I was wrong about Amy Coney Barrett; she is sitting on the Court, and the Republicans did go through with it. I think it was a terrible idea, for the sake of social peace, and cooperation between our elected representatives. Yet that judgment is probably weighted by the fact that I don't put much stock in the effort to put anti-Roe justices on the Supreme Court. I did not vote with the purpose to do that, so I must not have much faith in its success. Even if I thought it would be successful, I may not have supported the president, anyway.

It is silly that the Democrats want to ask people about their faith, and act incredulous, when they find someone who actually believes what their church teaches, especially in regard to sex. As we all know, Pleasure is the one and only sacrament in the Church of Self, and it has more members right now than anything else does. The Democrats don't even bother trying to hide it: they love religious belief, as long as it serves them, and doesn't get in the way of what they want to do.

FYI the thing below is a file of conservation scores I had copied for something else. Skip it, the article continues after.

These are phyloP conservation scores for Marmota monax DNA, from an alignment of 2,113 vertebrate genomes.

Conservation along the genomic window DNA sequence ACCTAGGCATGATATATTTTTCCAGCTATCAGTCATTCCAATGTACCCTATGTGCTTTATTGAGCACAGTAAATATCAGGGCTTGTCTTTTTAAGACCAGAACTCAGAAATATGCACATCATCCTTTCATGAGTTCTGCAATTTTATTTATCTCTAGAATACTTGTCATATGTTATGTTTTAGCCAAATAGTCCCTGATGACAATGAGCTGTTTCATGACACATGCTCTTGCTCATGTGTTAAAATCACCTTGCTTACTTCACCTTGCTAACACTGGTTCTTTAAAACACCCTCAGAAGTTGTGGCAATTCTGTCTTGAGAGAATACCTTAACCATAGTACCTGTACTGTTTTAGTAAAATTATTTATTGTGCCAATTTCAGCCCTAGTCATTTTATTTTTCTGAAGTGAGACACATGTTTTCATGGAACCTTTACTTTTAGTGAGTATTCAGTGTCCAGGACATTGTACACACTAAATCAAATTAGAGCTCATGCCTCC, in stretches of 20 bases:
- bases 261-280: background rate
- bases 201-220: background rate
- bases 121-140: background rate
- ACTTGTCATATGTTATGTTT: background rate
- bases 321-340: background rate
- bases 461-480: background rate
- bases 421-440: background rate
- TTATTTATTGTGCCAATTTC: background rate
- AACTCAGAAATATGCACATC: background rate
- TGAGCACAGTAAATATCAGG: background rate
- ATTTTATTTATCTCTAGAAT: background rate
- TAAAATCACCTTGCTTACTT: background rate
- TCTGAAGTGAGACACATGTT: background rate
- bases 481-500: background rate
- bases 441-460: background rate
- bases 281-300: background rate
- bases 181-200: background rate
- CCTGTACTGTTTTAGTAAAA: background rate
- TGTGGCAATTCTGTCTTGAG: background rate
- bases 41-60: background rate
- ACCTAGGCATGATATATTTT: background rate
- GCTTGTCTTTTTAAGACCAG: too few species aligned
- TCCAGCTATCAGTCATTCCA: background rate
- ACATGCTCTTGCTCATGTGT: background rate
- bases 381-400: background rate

Of course, the Republicans and their loyal followers do the exact same thing. Their rite in the Church of Self is the same, it just has some variations, involving wealth, "freedom" and whatever else.

Anyway, I probably was a bit too hasty, when I said that I would vote to confirm Judge Barrett, because every time we have one of these confirmation battles, I find myself unable to just shake off the pointed questions about the influence of corporations, and how these potential justices always seem to find for the corporations, and never seem to find the judicial authority to do otherwise. I can appreciate a certain desire of judges, in wanting to defer to the people's representatives, and to their legislative prerogatives. Yet it is rather convenient, when the judges' claims of tied hands just happens to coincide with a result which they would want to reach anyway.

Moreover, I have yet to see articulated anything approaching so-called "originalism" that has been applied in a principled manner, or taking into account the legitimate changes in our Constitution itself. It seems--and the membership in so-called "conservative" legal fraternities appears to confirm--that the American people are witness to a judicial branch which is just as ideological and partisan as any of us, and their alleged fealty to principle is nothing more than an opposition to what they oppose. In other words, I don't think anyone really knows what they mean by originalism, but I know what its advocates don't want, and don't like.